This is an ever-evolving story of a girl writer and her two greatest loves, the movies and travel. As she hikes the trenches of Hollywood, you're brought along for the ride.

Monday, April 25, 2011

Loop-De-Loop: Temescal Canyon Travels

I walk. Every day. One hour. No questions asked. Many answers found. I consider it my "Me" time. Generally, I stick to the same route. This can sometimes get boring. And that, calls for adventure.

Ever since I went to Yosemite National Park in September, I've been motivated to seek out more of the 'wild' of Los Angeles. Even in the most urban of areas, there are plenty of local hikes where I can play make-believe adventure. I just have to be willing to seek them out.

Temescal Canyon Gateway Park is one of those places. It's been on my list for awhile. Nestled in Pacific Palisades, Temescal Canyon is a popular hiking area. From the map, I could see that the park was right off Sunset Boulevard, just west of the fringes of Will Rogers State Park. Parking inside the park is $7.00. As suggested from other online hiking sites, however, I easily [and surprisingly] found street parking just outside the park. [I'm a person that hates to spend money on the idiocy of parking my car.]

The main Temescal Ridge Trail rises steadily above Sunset. Suddenly you'll find yourself high above the Pacific Ocean. It's a dramatic view, especially on a clear sunny day. I didn't find the hike to be tremendously strenuous, but it does require more effort than a leisurely stride so you should be in decently good shape before attempting it.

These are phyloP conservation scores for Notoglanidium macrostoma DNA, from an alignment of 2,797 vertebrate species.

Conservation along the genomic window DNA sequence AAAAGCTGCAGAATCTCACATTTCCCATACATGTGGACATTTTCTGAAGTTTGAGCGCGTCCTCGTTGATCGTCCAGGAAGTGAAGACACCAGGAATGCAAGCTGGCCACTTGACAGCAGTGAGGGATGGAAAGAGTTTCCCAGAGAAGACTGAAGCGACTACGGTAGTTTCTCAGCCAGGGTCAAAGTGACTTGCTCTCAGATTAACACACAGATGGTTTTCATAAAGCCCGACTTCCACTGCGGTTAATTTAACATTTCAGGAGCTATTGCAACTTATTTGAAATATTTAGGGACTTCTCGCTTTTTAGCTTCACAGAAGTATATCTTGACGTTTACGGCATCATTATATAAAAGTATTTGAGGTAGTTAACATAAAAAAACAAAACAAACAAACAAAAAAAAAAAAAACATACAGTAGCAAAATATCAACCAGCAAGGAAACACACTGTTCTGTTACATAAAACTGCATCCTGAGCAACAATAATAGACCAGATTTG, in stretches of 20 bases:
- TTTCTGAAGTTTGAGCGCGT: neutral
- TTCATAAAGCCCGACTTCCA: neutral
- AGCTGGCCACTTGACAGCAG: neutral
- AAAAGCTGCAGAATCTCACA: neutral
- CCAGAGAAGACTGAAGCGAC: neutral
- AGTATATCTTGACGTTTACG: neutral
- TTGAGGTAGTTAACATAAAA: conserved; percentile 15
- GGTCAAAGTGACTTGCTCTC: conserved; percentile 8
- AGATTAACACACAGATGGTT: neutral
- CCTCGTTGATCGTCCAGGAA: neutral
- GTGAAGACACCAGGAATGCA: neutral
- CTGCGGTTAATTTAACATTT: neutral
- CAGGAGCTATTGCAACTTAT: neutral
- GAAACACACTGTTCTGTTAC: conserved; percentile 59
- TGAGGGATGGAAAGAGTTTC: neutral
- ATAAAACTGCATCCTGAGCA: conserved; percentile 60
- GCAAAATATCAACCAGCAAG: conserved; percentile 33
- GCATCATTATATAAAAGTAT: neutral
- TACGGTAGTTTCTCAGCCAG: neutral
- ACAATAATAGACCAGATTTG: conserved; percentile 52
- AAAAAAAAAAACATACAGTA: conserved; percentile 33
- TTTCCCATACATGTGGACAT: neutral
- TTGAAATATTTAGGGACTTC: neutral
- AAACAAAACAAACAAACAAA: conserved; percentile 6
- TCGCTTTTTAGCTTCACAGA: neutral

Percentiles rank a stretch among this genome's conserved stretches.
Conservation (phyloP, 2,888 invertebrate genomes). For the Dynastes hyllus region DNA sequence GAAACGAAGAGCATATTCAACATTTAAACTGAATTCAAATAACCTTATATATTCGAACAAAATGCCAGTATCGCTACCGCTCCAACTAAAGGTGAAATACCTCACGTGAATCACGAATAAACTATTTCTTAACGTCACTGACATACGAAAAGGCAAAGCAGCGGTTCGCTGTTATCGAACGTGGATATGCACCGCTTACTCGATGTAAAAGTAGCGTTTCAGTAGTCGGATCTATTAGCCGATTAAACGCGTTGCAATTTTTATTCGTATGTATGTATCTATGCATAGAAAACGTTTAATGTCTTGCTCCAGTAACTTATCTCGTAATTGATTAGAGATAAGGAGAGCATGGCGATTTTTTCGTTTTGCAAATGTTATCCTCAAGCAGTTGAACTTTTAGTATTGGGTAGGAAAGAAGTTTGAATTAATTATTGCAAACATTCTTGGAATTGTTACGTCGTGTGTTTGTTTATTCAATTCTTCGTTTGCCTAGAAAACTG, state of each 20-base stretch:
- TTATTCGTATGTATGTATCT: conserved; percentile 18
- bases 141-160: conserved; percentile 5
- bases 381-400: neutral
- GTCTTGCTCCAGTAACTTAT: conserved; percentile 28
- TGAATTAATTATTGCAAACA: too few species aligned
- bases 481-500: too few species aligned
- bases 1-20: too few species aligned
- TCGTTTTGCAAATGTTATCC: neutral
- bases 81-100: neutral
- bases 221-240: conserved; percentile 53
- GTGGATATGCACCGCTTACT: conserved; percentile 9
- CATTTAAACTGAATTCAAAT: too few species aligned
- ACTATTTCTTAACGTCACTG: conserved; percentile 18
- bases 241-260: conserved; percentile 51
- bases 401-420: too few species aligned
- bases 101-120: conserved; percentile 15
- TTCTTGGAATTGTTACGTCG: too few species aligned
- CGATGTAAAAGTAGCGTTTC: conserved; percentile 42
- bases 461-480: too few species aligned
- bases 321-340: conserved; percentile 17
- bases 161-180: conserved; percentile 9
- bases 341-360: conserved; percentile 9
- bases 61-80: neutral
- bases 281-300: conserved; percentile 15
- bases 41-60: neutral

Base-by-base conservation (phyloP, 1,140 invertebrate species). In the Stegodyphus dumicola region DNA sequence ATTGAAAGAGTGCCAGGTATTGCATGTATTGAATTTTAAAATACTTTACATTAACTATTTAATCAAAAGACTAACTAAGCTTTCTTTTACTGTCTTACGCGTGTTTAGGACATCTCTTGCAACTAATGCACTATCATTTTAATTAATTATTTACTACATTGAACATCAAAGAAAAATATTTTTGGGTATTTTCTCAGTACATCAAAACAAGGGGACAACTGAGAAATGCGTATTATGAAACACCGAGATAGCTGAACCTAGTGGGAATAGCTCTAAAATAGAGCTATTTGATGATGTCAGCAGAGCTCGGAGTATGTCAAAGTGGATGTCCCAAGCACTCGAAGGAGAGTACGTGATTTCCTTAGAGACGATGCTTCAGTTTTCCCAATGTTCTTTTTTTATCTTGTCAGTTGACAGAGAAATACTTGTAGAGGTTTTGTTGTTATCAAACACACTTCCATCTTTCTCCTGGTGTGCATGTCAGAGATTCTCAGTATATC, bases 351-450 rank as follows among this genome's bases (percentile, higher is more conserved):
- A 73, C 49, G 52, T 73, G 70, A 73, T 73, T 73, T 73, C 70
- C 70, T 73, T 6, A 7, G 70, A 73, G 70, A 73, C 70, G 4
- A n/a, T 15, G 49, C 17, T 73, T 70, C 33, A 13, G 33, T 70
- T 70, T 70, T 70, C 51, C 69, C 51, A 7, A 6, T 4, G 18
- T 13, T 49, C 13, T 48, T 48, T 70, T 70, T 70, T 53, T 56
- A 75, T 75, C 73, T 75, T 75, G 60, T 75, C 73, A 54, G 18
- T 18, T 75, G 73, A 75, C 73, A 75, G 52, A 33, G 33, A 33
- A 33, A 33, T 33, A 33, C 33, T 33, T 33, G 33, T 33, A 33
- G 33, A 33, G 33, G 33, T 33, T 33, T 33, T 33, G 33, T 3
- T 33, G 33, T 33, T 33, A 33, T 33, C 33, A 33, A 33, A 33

There is an elevation gain of about 1,000 feet. ( In comparison, my hike to Upper Yosemite Falls in Yosemite National Park had an elevation gain of nearly 3,000 feet... enough to make me both nauseous, dehydrated, and crabby. Yet, I was never so proud as when I completed that hike in its entirety!)

In addition to the view, which gets better with every step you take, there are also plenty of wildflowers and little critters to see along the way-- including grey squirrels, birds, and lizards.

On my descent, just past the waterfall, I happened to see a rattlesnake stretched along the path. I find reptiles fascinating and all, but I don't mess around with rattlesnakes. I stopped and gave him space. Within moments, I saw a female jogger bounding down the trail, full speed ahead. I raised my hand high and yelled a warning to alert her. She was extremely grateful. We both paused and stared at the rattler in awe. Eventually, he slithered away-- evidently bored with our company.

I'd highly recommend a daytrip to Temescal Canyon. If you take the main trail and stick with it, eventually it'll loop around, resulting in a pretty awesome roundtrip hike. After the hike, you can get back in your car and zip down to the beach, if you're so inclined or take a cruise down Pacific Coast Highway. It's also not to far from Brentwood and Westwood.

Here are some other tips:
- Bring sufficient water and snacks, especially on warm days.
-Apply sunscreen and wear a hat, whenever possible.
-Be aware of your surroundings. Rattlesnakes do live in this area (According to forest rangers in the area, rattlesnake numbers could be high this season, so be on the lookout!)
-Take pictures!

For more information about local hikes in your area, check out: Local Hikes

©2011 by KLiedle

Sunday, April 10, 2011

A grand legacy of classic film: Sidney Lumet

You were at the helm of some of my all-time favorite films:
Dog Day Afternoon, Network, Before The Devil Knows You're Dead